Social Networking with the Elite Tired of the Web masses? Now you can find your own gated communities on the Net—if they'll let you in Are you on the digital A-list? It's no longer enough to get invited to exclusive conferences or be asked to join professional organizations—many movers and shakers are taking their hobnobbing online, where a new crop of social networks aim to keep out the riff-raff by demanding credentials at the virtual door. As MySpace (NWS), LinkedIn, and Facebook have expanded to people of all ages, classes, and affiliations, there's a backlash against the open culture of social networking. In October, British news giant Reuters (RTRSY) launched a private online networking community for hedge fund managers, traders, and analysts. Launched in April, 2006, is a network of more than 900 executives who work in or close to the wireless industry. This invitation-only social and business network, making its debut this month, relies on a selection committee elected by all members on the site.

New retirement investing idea: It’s safer to keep more in stocks « Jane Bryant Quinn We all know that the older we get, the more of our money should be kept safe. To achieve that, we gradually lower the percentage of savings we hold in stocks and increase our commitment to bonds. That’s classic, standard investment advice. But I’m starting to think that’s wrong. Quality bonds and certificates of deposit aren’t paying much these days. When I first heard that idea, I said, “Nuts. Think of it as a “three-bucket” strategy, Kitces says. In one bucket you hold cash to help cover your expenses for the current year. In the second bucket, you own short- and intermediate-term bond mutual funds, with dividends reinvested. The remaining 30 percent of your money goes into a third bucket, invested in mutual funds that own U.S. and international stocks. As time passes and you sell bond shares to pay your expenses, the amount of money in your bond bucket shrinks. When withdrawing cash from your bond funds, follow the 4 percent rule for making money last for life.

Investing: The Net Wisdom of Peers Increasingly disenchanted with professional advisers, investors are finding sound advice and improved returns with the help of online communities Two years ago, Eric Wolff, 25, was handed the reins of a $5 million family trust after his family saw how badly it had been managed by a full-service brokerage firm. For the four months ended Oct. 31, the $1 million in accounts that he directly oversees has returned 13%, something he attributes to advice he received on, an online investing community, and top-notch research he's found at other financial Web sites such as and People saving for retirement are equally inspired to find the best investment advice. Burned Retiree Tries His Hand Bob Craft, 64, a retired pilot for Delta Air Lines (DAL), joined online investing community in early 2004 after losing 82% of his defined pension when Delta filed for bankruptcy. Communities' Key Asset: Transparency What Investors Want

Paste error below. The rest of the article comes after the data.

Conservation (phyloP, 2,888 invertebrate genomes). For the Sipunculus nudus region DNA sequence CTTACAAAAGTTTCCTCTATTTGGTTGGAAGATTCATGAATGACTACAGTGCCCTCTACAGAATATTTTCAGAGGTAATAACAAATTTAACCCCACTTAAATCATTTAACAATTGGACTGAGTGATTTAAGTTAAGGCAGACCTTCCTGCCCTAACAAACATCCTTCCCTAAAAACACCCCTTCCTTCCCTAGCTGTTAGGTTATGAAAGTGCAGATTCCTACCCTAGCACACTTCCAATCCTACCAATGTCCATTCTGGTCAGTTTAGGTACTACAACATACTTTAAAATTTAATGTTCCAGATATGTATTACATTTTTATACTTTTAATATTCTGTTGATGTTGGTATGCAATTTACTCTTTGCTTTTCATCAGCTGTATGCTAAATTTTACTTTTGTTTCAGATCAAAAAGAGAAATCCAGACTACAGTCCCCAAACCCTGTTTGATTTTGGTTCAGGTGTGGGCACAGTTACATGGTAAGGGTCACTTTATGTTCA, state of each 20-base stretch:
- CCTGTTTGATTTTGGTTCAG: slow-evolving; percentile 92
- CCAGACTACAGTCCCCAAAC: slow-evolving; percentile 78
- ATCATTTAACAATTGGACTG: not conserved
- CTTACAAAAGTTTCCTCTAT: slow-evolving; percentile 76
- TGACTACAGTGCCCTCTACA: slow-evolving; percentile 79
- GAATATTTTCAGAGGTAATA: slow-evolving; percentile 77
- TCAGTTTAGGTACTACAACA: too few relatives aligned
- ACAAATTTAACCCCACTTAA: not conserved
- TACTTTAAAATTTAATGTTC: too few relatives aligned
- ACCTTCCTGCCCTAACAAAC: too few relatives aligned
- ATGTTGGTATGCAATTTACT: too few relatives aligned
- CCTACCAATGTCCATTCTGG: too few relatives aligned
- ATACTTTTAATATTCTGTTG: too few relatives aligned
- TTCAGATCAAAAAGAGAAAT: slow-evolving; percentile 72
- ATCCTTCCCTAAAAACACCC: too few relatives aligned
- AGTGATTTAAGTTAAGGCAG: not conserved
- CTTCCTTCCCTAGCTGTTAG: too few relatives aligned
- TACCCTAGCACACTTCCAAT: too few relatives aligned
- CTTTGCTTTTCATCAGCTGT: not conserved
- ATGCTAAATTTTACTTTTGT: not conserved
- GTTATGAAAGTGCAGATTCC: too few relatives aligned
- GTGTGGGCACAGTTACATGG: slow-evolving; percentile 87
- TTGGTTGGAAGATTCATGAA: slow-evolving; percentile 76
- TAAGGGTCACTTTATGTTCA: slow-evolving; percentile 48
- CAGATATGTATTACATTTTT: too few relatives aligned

Why You’re Paying Too Much in Fees | Jason Zweig Image Credit: Christophe Vorlet By Jason Zweig | 1:01 pm ET June 19, 2015 The way financial advisors charge for their advice often makes no sense, and it needs to change. The typical advisor charges absurdly high fees to manage your money, often with mediocre results—but next to nothing to provide financial-planning expertise, which can be hugely valuable. According to survey data gathered from more than 7,000 advisors by Cerulli Associates, a financial-research firm in Boston, 79% of advisors’ compensation comes from asset-based fees—which may bear little relationship to the services the clients use. Such charges, typically based on the size of a client’s investment portfolio, vary widely. But these fees look increasingly bizarre nowadays: For less than 0.1% annually, you can build your own portfolio of exchange-traded funds covering every worthwhile investment in the world. That sort of advice can be priceless—yet, oddly, many financial advisors don’t charge separately for it.